These two dimensions (‘high political policing’ and ‘military policing’) taken together generate the following question: what does the ongoing process of normalizing the state of exception and emergency measures – ranging from the demand for general control of common citizens to the use of massacre against protestors – say about the state of the society, and the theory of the state and of democracy?

Case-studies could include:

–  recent action movies (e.g. Padilha’s Tropa de Elite on the brazilian BOPE) as well as classical thriller (e.g. Rosi’s Illustrious Corpses on mafia, terrorism and the state). Is there a theory of the State and of the State’s action emerging of the genre?

– recent experiences in setting up new police forces in order to fight against police and elite corruption (e.g. Chàvez’s Policia Nacional Bolivariana)

– historical experiences in setting up dedicated units in charge of policing protest, tending to exclude massacre from the repertory of actions (e.g. the French CRS), and more recent developments.

– recent trends in policing studies in the Social sciences as well as in History (e.g. critical accounts on the impact of postcolonial studies in evaluating the current practices of maintaining order in the ‘Global North’)

– evaluations of Brodeur’s framework of analysis in the context of the policing web in South africa and the ‘Global South'; its implications for a general theory of the state.

– the place of Reason of state, secrecy and exception, from the point of view of policing, in contemporary theories of the state and of the liberal democracy (e.g. how to situate the heritage of Carl Schmitt or of Michel Foucault – the former showing a nostalgia for the  medieval conception of the mystery of the State, the second discovering the doctrine of Raison d’Etat after he published Discipline and Punish – in that undertaking?).

Contact: Christopher Allsobrook (THEORIASA@GMAIL.COM)

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Walzer, A.E.
Parrēsia, Foucault, and the Classical Rhetorical Tradition
(2013) Rhetoric Society Quarterly, 43 (1), pp. 1-21.

Further info

In his last seminars, Michel Foucault analyzed parrēsia (frank speech) in classical Greece and Rome, a subject also addressed by classical rhetoricians. Foucault regards parrēsia as an idealized modality of truth telling-unartful, sincere, courageous speech that tells an unwelcome truth to power. Aligning rhetoric with flattery, Foucault excludes rhetorical parrēsia from his history of thought. This essay offers an alternative analysis of parrēsia from the perspective of classical rhetoric. Drawing especially on the comprehensive description in the Rhetorica Ad Herennium, this essay identifies within the classical tradition a feigned parrēsia as well as a sincere one and a rhetorically artful parrēsia as well as the unartful, bold one that Foucault favors. Furthermore, the essay traces a genealogy that highlights changes in the practice of parrēsia as the term is conceptualized in the context of friendship, at which point parrēsia takes on an unmistakably rhetorical character.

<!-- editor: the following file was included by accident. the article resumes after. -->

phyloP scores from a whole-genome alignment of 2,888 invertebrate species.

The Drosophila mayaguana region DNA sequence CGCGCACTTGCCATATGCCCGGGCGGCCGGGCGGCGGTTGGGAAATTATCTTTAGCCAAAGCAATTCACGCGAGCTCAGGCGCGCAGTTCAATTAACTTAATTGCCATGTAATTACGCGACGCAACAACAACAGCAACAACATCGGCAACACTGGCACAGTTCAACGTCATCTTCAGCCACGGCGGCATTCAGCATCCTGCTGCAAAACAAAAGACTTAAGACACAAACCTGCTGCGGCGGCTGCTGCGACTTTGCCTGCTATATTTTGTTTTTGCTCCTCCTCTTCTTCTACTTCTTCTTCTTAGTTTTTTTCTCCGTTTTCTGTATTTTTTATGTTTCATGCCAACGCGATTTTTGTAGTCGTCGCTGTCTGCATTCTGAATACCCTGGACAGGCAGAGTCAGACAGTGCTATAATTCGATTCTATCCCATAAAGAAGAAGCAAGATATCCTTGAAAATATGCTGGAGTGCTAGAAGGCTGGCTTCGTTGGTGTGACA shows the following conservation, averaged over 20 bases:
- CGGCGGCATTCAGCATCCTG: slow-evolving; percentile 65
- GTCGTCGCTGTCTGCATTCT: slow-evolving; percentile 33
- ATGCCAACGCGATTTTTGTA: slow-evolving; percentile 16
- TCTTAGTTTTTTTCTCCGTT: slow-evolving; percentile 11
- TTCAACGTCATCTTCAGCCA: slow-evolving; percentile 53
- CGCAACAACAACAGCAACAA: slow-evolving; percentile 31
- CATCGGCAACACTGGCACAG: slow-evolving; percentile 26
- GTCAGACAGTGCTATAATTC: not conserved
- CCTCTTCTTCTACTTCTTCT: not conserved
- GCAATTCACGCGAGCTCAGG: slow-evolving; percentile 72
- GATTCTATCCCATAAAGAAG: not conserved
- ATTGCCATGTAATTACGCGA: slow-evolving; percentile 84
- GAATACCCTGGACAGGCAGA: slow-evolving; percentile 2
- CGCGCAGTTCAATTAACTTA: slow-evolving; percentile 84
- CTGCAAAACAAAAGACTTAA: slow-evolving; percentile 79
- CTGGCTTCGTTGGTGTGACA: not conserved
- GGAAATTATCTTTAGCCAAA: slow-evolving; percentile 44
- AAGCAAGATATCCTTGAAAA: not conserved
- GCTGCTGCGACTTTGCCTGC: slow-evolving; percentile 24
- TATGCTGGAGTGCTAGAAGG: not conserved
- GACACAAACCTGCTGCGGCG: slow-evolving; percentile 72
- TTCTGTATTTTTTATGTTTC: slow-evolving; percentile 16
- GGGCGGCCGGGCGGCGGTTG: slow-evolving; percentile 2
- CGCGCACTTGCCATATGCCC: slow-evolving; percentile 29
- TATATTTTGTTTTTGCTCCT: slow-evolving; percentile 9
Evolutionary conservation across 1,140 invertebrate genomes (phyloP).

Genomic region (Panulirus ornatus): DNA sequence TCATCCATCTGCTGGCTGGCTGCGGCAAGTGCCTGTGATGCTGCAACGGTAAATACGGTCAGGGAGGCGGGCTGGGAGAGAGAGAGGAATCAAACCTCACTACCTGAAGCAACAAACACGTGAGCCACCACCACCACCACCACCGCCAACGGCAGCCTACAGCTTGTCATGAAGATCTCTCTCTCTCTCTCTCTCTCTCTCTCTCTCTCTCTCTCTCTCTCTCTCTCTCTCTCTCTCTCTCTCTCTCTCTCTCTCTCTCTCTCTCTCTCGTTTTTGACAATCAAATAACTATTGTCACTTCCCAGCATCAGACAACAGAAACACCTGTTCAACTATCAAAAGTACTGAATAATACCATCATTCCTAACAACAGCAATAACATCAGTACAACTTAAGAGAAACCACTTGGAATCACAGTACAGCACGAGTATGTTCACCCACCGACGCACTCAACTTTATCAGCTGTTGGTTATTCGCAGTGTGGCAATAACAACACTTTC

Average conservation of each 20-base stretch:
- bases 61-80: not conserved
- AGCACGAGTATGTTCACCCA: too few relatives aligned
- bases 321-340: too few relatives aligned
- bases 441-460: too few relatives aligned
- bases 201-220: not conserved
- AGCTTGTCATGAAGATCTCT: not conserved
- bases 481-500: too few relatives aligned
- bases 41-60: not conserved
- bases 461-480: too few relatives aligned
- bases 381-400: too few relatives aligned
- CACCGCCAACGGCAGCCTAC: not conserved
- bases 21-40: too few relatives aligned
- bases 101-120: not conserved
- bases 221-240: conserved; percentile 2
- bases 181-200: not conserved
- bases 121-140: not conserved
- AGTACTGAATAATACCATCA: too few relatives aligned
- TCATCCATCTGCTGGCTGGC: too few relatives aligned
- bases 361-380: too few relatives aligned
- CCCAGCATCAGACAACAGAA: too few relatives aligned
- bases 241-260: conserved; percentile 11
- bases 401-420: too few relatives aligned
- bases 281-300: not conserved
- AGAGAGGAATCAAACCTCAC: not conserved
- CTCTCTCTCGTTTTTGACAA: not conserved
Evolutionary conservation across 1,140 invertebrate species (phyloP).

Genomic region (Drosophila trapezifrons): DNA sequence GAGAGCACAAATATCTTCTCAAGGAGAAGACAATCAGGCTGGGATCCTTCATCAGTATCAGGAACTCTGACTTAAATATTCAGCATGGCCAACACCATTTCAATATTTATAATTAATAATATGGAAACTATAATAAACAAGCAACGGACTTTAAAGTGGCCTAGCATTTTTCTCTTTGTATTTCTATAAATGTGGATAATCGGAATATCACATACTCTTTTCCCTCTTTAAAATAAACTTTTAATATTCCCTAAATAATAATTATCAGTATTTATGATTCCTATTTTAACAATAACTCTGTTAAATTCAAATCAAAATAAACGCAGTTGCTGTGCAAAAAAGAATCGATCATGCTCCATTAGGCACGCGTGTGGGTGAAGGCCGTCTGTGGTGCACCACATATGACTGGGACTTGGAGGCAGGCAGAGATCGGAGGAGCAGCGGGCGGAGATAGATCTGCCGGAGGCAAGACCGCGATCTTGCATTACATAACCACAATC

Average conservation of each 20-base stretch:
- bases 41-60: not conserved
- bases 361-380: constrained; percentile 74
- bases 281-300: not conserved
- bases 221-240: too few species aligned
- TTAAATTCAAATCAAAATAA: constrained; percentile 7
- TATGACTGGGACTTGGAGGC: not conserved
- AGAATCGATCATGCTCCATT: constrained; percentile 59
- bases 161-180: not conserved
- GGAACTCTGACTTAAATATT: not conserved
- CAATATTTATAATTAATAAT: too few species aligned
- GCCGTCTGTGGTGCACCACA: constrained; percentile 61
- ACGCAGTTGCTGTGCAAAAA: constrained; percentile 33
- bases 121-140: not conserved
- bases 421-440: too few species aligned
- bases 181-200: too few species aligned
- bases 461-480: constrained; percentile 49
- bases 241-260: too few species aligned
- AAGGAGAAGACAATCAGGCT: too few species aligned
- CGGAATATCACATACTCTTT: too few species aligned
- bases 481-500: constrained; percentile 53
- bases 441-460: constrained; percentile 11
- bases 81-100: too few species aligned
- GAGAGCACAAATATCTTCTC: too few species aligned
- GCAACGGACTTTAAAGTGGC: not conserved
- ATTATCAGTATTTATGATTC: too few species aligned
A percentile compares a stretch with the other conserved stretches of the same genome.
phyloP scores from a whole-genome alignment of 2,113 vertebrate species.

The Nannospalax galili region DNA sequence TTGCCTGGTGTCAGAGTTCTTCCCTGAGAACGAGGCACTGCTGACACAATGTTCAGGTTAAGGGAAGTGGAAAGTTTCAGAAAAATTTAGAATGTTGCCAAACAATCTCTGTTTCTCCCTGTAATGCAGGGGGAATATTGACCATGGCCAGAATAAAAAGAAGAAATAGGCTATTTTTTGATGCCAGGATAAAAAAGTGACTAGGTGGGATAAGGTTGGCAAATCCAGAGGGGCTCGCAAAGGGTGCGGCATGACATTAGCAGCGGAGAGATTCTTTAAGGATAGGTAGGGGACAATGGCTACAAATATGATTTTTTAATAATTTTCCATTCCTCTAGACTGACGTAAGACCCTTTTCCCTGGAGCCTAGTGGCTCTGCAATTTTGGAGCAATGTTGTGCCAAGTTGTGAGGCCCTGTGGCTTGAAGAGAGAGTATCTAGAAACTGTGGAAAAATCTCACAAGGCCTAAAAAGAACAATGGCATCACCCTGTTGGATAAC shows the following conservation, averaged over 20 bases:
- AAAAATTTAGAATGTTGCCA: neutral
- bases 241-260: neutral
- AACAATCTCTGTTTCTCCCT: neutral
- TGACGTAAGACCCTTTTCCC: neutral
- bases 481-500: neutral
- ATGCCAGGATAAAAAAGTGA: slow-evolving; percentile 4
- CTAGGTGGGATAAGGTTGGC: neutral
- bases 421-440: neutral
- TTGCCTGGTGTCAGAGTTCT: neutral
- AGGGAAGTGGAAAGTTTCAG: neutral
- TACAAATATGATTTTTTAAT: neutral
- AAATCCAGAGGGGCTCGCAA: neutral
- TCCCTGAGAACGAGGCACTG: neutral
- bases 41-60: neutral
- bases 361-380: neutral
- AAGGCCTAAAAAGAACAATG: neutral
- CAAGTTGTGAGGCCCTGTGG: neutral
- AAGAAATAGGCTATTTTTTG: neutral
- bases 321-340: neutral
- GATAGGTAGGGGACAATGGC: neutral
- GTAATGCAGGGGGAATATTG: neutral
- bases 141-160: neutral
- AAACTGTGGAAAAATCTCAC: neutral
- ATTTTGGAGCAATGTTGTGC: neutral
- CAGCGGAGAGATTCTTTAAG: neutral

DOI: 10.1080/02773945.2012.740130

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Foucault Studies is pleased to announce the publication of issue 16

A Special Issue on Foucault and Feminism
guest edited by Cressida J. Heyes

Issue 16 also includes:

3 original articles on the topics of:
Foucault’s reading of Nietzsche’s notion of power
Foucault, Althusser and the Marxist tradition
Stultitia and patient education.

10 book reviews

a translation of Michel Senellart’s article “Machiavelli Facing the Challenge of Gouvernementalité.”


Foucault Studies is an electronic, open access, peer reviewed, international journal that provides a forum for scholarship engaging the intellectual legacy of Michel Foucault, interpreted in the broadest possible terms. We welcome submissions ranging from theoretical explications of Foucault’s work and texts to interdisciplinary engagements across various fields, to empirical studies of contemporary phenomena using Foucaultian.

All articles are freely available as open access on our website:

Please visit our website www.foucault-studies.com to sign up for E-alerts to receive news of CFP’s and new issues.

Number 16: September 2013: Foucault and Feminism